circular economy : Tungsten recycling at BMW's Steyr engine plant: "Every gram counts"

© BMW Motoren GmbH Steyr, Werkskommunikation

As part of its sustainability strategy, the BMW Group places a special focus on raw materials that belong to the so-called conflict minerals. These include ores whose extraction and trade are often associated with violations of environmental and social standards. One example is tungsten: Once misjudged as a troublesome side effect of tin mining, as it "ate up the tin ore like a wolf" and thus got its name, it took several hundred years for the special properties of the hard metal to come to the fore: heavy as gold, hard as a diamond and tens of times more heat-resistant than iron.

Today it can be found, for example, in the vibration alarm of cell phones, in the filaments of light bulbs, and also in the drilling and milling inserts of industrial machines used in automobile production.

At the Steyr plant and at BMW Group plants in Germany, a closed material cycle has been set up for this special metal, in which the old drilling and milling inserts are collected and recycled. New screwing and milling tools are then produced from the secondary tungsten thus obtained. This reduces the demand for tungsten in the BMW Group plants in Austria and Germany by seven tons per year. Compared to the use of primary tungsten, energy consumption is also reduced by 70 percent and CO2 emissions by over 60 percent.

"The responsible use of natural resources plays a central role in our sustainability goals. We will significantly increase the proportion of recycled raw materials by 2030 and use raw materials several times in a circular economy. This applies to use in the vehicle, but also to value creation as a whole," said Andreas Wendt, BMW AG Board Member for Purchasing and Supplier Network, adding, "In this context, every gram counts for which we can ensure that it conserves natural resources and does not contribute to violations of environmental and social standards."

Scrap metal becomes new tools

The carbide tools used per year at the Steyr plant contain up to 3.5 tons of recyclable tungsten. In total, the BMW Group plants in Germany and Austria generate nearly nine tons of tool scrap per year, containing an average of over seven tons of recyclable tungsten.

Tools made of carbide are predominantly made of tungsten and are used, for example, at the BMW Group plant in Steyr for high-precision machining of e-drive housings. At the end of their useful life, they are mostly sold on as scrap. In June 2021, the BMW Group will successively start collecting this tool scrap at its plants in Germany and Austria and have it recycled at Wolfram Bergbau und Hütten AG in Austria. On average, the tool scrap contains over 80 percent tungsten, which is processed into secondary tungsten in powder form using a special method. The electricity used for this comes 100 percent from renewable, regional energy sources.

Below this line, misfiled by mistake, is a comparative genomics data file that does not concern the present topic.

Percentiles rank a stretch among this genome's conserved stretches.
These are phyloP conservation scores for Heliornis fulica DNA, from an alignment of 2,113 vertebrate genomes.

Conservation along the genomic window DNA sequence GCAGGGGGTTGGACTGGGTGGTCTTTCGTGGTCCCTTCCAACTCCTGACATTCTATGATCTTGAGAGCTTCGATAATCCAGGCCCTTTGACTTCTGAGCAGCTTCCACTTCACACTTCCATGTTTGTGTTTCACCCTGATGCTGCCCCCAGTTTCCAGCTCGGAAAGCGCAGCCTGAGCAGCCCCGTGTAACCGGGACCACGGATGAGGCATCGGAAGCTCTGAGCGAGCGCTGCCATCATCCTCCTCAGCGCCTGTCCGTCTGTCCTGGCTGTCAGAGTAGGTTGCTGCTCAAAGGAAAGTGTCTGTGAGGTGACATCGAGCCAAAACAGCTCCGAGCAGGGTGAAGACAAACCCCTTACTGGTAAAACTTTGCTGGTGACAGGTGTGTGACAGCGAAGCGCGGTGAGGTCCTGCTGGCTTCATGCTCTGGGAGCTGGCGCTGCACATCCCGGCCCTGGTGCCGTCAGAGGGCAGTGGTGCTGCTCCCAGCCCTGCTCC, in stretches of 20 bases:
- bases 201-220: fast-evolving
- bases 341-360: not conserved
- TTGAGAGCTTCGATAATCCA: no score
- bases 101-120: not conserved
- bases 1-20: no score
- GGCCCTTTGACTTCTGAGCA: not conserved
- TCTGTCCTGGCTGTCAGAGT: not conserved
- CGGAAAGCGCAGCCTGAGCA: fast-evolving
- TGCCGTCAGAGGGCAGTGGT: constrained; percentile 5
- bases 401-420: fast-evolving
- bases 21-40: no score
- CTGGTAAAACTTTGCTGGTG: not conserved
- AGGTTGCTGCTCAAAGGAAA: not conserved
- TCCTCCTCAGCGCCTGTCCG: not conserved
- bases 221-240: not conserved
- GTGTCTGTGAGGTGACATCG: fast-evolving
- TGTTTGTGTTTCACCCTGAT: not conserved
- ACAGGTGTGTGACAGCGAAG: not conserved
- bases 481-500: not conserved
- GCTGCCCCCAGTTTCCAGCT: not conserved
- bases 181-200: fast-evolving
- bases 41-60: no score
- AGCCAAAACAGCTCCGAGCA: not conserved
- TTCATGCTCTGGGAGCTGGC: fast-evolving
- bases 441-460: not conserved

New tools can then be produced from the dark gray tungsten powder. In a pilot project, the BMW Group has already demonstrated this material cycle with a small amount of tool scrap and had the tool manufacturer Gühring KG in Berlin produce new drilling and milling inserts from the recycled tungsten. These drilling and milling inserts are already being reused in BMW Group plants.

Almost complete transparency across the "3TG" supply chain

Back in 2012, the BMW Group identified particularly critical raw materials and materials from a sustainability perspective in its materials strategy. The BMW Group continuously analyzes these prioritized raw materials and materials with regard to their impact on the environment and society along the entire supply chain.

The conflict minerals tin, tantalum, tungsten and gold, also known as "3TG" after their English initials (tin, tantalum, tungsten, gold), play a special role here. The BMW Group has set itself the goal of complete transparency across the 3TG supply chain and, together with its suppliers, has already achieved nearly 100 percent traceability for the 3TG minerals contained in components and tools in 2019.

The European Union has also already taken action: A new "Conflict Minerals Regulation" came into force at the beginning of 2021, which has tightened the requirements for importing the four conflict minerals tin, tantalum, tungsten and gold.

In addition, the BMW Group is working to steadily increase the proportion of certified smelters in the supply chain. The BMW Group's Conflict Minerals Team provides training, information and support to suppliers in this regard.

The BMW Group is a member of the Responsible Minerals Initiative (RMI) and is driving sustainable management of conflict minerals. To improve understanding of mineral processing, BMW Group Purchasing conducts selected annual on-site visits to European smelters. Wolfram Bergbau und Hütten AG is also a member of the Responsible Minerals Initiative.